# How to rationalise the difference in halogen bonding?

Can anyone explain the difference in halogen bonding to me. I understand the explanation in (c). It appears to me, that accepting that would contradict the answers to parts (a), (b), and (c).
Is the reason for part (a) because the first molecule does not have resonance and for (b) the $\ce{F3C-I}$ molecule has a larger inductive effect? If so, that would not make sense for (c) to be correct.

In (b) you compare $\ce{H3C-I}$ and $\ce{F3C-I}$. Fluorine is more electronegative than hydrogen, and the statement $$\angle(\ce{H-C-H})>\angle(\ce{F-C-F})$$ holds. The carbon directs mor $\ce{p}$ orbital character into the carbon fluorine bonds than in the carbon hydrogen bonds. As a consequence the $\ce{s}$ orbital character in the carbon iodine bond (from the carbon) is higher in $\ce{F3C-I}$ compared to $\ce{H3C-I}$. That causes the bond to be slightly shorter and having more electron density at the carbon. This is also making the iodine a little more electron deficient and a better electron acceptor, i.e. a stronger acid (see also Bent's Rule). The electronic interaction will therefore also be slightly stronger.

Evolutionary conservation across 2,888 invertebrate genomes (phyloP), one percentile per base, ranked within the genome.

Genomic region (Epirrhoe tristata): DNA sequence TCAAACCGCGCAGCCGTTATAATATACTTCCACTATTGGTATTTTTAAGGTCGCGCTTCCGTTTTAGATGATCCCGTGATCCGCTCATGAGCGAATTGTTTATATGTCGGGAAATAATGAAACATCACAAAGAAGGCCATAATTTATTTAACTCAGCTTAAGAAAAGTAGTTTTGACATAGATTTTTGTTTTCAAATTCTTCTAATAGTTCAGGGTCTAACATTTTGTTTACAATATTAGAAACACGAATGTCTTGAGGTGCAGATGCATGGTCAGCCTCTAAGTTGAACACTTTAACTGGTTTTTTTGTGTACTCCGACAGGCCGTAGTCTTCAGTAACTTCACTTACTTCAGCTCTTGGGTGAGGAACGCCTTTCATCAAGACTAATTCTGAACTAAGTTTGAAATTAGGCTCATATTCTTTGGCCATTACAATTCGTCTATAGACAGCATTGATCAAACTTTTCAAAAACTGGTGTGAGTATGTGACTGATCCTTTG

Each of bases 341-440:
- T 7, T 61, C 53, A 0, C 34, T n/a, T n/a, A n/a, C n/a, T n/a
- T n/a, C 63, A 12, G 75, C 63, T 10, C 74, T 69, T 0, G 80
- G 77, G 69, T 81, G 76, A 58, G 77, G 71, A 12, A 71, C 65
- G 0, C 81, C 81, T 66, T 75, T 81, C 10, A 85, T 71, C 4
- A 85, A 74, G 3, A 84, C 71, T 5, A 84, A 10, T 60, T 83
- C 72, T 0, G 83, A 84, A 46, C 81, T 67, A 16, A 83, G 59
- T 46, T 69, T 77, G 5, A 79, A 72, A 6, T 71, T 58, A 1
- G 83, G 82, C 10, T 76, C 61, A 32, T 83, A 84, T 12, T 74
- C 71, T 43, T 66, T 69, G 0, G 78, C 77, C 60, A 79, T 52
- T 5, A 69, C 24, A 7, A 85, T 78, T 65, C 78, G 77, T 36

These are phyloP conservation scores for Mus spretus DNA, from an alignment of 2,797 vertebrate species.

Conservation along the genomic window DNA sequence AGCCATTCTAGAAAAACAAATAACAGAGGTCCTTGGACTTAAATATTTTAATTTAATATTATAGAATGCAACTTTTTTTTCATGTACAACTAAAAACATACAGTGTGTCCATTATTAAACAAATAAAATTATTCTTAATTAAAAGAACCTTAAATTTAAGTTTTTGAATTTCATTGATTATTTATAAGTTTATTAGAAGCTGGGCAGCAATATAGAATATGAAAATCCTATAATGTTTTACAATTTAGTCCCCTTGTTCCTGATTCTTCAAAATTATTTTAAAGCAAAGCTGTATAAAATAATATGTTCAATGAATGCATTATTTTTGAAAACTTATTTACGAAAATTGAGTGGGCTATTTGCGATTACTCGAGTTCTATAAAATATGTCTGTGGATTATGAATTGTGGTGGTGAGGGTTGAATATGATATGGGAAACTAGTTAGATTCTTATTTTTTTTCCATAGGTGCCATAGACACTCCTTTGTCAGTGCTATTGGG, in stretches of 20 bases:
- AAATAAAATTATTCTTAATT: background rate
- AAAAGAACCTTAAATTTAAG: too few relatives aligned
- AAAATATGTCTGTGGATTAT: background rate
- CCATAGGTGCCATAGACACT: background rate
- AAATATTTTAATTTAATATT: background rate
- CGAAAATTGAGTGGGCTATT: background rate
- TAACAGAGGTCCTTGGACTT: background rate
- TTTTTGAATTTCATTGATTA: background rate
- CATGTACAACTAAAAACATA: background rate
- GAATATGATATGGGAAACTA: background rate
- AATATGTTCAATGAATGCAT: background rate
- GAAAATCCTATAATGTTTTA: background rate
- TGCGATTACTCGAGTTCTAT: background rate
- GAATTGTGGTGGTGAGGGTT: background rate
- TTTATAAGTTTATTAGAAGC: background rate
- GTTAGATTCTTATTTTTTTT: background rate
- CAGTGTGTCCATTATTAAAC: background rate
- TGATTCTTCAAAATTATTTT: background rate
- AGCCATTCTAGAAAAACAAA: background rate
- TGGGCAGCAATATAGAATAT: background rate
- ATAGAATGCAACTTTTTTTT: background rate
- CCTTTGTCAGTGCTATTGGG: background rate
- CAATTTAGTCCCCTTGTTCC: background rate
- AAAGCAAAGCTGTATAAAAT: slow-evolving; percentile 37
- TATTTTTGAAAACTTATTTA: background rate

This observed effect is also often called inductive effect, which like you correctly stated is larger in $\ce{F3C-I}$.
In (c) you are comparing the Lewis bases $\ce{NMe3}$ and $\ce{OMe2}$ acting towards $\ce{F3C-I}$ (or $\ce{HC3-I}$, the reasoning would remain the same). Oxygen is more electronegative than nitrogen, hence the lone pair orbitals of oxygen are more compact, i.e. the maximum electron density is closer to the oxygen nucleus. This causes dimethylether a weaker electron donor. Hence the the oxygen iodine interaction in $\ce{F3C-I\bond{~}OMe2}$ can be expected to be weaker than the corresponding nitrogen iodine interaction in $\ce{F3C-I\bond{~}NMe3}$. (Just like it is stated in your sheet.)
Last a word of caution. Oxygen (in neutral molecules) can in most cases not be described as $\ce{sp^{3}}$ hybridised. Symmetry considerations and it's electronegativity are usually the reason for this. It is better described as $\ce{sp}$ hybridised in terminal position (like in ketones), or $\ce{sp^{2}}$ hybridised in bridging positions (like in ethers).